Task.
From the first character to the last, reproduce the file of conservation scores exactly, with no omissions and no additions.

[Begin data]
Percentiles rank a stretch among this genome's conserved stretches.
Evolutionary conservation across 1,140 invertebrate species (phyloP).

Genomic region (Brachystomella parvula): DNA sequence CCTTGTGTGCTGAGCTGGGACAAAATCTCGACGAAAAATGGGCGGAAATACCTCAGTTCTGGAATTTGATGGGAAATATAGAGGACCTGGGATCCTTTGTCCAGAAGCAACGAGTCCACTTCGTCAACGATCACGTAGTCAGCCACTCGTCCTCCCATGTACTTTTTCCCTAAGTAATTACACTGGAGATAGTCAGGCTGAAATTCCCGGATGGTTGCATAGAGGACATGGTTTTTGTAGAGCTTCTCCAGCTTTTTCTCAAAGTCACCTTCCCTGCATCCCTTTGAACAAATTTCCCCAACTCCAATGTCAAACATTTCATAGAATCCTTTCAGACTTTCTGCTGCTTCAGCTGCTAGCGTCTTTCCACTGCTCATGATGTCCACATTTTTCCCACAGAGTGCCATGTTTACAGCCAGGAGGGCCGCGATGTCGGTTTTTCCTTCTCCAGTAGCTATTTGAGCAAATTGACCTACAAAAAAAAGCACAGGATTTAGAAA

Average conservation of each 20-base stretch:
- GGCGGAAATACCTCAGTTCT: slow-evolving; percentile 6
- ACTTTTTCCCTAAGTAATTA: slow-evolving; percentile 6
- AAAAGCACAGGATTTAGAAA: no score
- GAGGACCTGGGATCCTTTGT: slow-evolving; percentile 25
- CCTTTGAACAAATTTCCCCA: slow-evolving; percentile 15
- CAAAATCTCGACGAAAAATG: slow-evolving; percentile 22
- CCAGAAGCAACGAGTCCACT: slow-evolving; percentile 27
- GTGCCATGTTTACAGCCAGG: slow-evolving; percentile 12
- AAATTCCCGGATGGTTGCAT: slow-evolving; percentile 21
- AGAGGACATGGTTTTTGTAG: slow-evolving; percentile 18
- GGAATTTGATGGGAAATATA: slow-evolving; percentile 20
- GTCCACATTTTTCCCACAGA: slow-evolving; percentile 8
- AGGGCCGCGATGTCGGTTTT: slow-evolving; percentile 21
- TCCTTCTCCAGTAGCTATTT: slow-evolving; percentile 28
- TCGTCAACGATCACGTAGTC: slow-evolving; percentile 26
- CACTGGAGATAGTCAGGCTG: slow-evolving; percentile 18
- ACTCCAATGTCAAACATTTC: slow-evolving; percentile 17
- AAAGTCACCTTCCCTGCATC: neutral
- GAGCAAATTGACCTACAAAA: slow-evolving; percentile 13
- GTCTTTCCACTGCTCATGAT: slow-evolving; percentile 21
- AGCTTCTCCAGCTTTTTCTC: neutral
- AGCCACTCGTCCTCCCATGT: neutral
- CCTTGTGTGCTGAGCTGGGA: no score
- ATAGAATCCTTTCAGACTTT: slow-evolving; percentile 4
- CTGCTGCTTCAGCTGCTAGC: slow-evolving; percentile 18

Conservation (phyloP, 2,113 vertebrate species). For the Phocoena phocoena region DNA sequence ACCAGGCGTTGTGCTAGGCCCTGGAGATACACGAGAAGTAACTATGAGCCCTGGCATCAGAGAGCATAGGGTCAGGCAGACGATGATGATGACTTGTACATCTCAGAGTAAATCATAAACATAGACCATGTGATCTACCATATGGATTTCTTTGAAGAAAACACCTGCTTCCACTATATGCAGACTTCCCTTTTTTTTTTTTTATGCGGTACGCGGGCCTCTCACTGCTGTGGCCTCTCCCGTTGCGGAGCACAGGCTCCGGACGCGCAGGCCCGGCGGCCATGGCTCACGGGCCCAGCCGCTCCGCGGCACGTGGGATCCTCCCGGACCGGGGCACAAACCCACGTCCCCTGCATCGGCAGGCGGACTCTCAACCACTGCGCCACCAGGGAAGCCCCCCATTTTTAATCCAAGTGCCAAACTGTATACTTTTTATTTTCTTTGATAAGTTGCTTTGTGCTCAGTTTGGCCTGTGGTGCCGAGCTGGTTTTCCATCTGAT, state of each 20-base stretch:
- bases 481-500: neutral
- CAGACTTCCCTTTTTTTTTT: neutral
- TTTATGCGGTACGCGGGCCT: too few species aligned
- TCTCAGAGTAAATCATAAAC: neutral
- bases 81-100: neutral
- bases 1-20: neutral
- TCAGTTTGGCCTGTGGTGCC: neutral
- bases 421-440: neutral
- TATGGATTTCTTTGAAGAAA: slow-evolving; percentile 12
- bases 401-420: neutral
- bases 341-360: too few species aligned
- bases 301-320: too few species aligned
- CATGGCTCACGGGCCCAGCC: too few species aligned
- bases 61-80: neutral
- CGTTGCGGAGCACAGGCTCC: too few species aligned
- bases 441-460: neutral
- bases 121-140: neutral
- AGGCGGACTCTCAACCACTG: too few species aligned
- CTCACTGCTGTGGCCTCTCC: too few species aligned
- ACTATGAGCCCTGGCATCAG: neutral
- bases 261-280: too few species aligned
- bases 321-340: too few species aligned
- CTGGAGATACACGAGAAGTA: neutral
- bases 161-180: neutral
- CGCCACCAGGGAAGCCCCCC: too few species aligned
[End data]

Percentiles rank a stretch among this genome's conserved stretches.
Evolutionary conservation across 1,140 invertebrate species (phyloP).

Genomic region (Brachystomella parvula): DNA sequence CCTTGTGTGCTGAGCTGGGACAAAATCTCGACGAAAAATGGGCGGAAATACCTCAGTTCTGGAATTTGATGGGAAATATAGAGGACCTGGGATCCTTTGTCCAGAAGCAACGAGTCCACTTCGTCAACGATCACGTAGTCAGCCACTCGTCCTCCCATGTACTTTTTCCCTAAGTAATTACACTGGAGATAGTCAGGCTGAAATTCCCGGATGGTTGCATAGAGGACATGGTTTTTGTAGAGCTTCTCCAGCTTTTTCTCAAAGTCACCTTCCCTGCATCCCTTTGAACAAATTTCCCCAACTCCAATGTCAAACATTTCATAGAATCCTTTCAGACTTTCTGCTGCTTCAGCTGCTAGCGTCTTTCCACTGCTCATGATGTCCACATTTTTCCCACAGAGTGCCATGTTTACAGCCAGGAGGGCCGCGATGTCGGTTTTTCCTTCTCCAGTAGCTATTTGAGCAAATTGACCTACAAAAAAAAGCACAGGATTTAGAAA

Average conservation of each 20-base stretch:
- GGCGGAAATACCTCAGTTCT: slow-evolving; percentile 6
- ACTTTTTCCCTAAGTAATTA: slow-evolving; percentile 6
- AAAAGCACAGGATTTAGAAA: no score
- GAGGACCTGGGATCCTTTGT: slow-evolving; percentile 25
- CCTTTGAACAAATTTCCCCA: slow-evolving; percentile 15
- CAAAATCTCGACGAAAAATG: slow-evolving; percentile 22
- CCAGAAGCAACGAGTCCACT: slow-evolving; percentile 27
- GTGCCATGTTTACAGCCAGG: slow-evolving; percentile 12
- AAATTCCCGGATGGTTGCAT: slow-evolving; percentile 21
- AGAGGACATGGTTTTTGTAG: slow-evolving; percentile 18
- GGAATTTGATGGGAAATATA: slow-evolving; percentile 20
- GTCCACATTTTTCCCACAGA: slow-evolving; percentile 8
- AGGGCCGCGATGTCGGTTTT: slow-evolving; percentile 21
- TCCTTCTCCAGTAGCTATTT: slow-evolving; percentile 28
- TCGTCAACGATCACGTAGTC: slow-evolving; percentile 26
- CACTGGAGATAGTCAGGCTG: slow-evolving; percentile 18
- ACTCCAATGTCAAACATTTC: slow-evolving; percentile 17
- AAAGTCACCTTCCCTGCATC: neutral
- GAGCAAATTGACCTACAAAA: slow-evolving; percentile 13
- GTCTTTCCACTGCTCATGAT: slow-evolving; percentile 21
- AGCTTCTCCAGCTTTTTCTC: neutral
- AGCCACTCGTCCTCCCATGT: neutral
- CCTTGTGTGCTGAGCTGGGA: no score
- ATAGAATCCTTTCAGACTTT: slow-evolving; percentile 4
- CTGCTGCTTCAGCTGCTAGC: slow-evolving; percentile 18

Conservation (phyloP, 2,113 vertebrate species). For the Phocoena phocoena region DNA sequence ACCAGGCGTTGTGCTAGGCCCTGGAGATACACGAGAAGTAACTATGAGCCCTGGCATCAGAGAGCATAGGGTCAGGCAGACGATGATGATGACTTGTACATCTCAGAGTAAATCATAAACATAGACCATGTGATCTACCATATGGATTTCTTTGAAGAAAACACCTGCTTCCACTATATGCAGACTTCCCTTTTTTTTTTTTTATGCGGTACGCGGGCCTCTCACTGCTGTGGCCTCTCCCGTTGCGGAGCACAGGCTCCGGACGCGCAGGCCCGGCGGCCATGGCTCACGGGCCCAGCCGCTCCGCGGCACGTGGGATCCTCCCGGACCGGGGCACAAACCCACGTCCCCTGCATCGGCAGGCGGACTCTCAACCACTGCGCCACCAGGGAAGCCCCCCATTTTTAATCCAAGTGCCAAACTGTATACTTTTTATTTTCTTTGATAAGTTGCTTTGTGCTCAGTTTGGCCTGTGGTGCCGAGCTGGTTTTCCATCTGAT, state of each 20-base stretch:
- bases 481-500: neutral
- CAGACTTCCCTTTTTTTTTT: neutral
- TTTATGCGGTACGCGGGCCT: too few species aligned
- TCTCAGAGTAAATCATAAAC: neutral
- bases 81-100: neutral
- bases 1-20: neutral
- TCAGTTTGGCCTGTGGTGCC: neutral
- bases 421-440: neutral
- TATGGATTTCTTTGAAGAAA: slow-evolving; percentile 12
- bases 401-420: neutral
- bases 341-360: too few species aligned
- bases 301-320: too few species aligned
- CATGGCTCACGGGCCCAGCC: too few species aligned
- bases 61-80: neutral
- CGTTGCGGAGCACAGGCTCC: too few species aligned
- bases 441-460: neutral
- bases 121-140: neutral
- AGGCGGACTCTCAACCACTG: too few species aligned
- CTCACTGCTGTGGCCTCTCC: too few species aligned
- ACTATGAGCCCTGGCATCAG: neutral
- bases 261-280: too few species aligned
- bases 321-340: too few species aligned
- CTGGAGATACACGAGAAGTA: neutral
- bases 161-180: neutral
- CGCCACCAGGGAAGCCCCCC: too few species aligned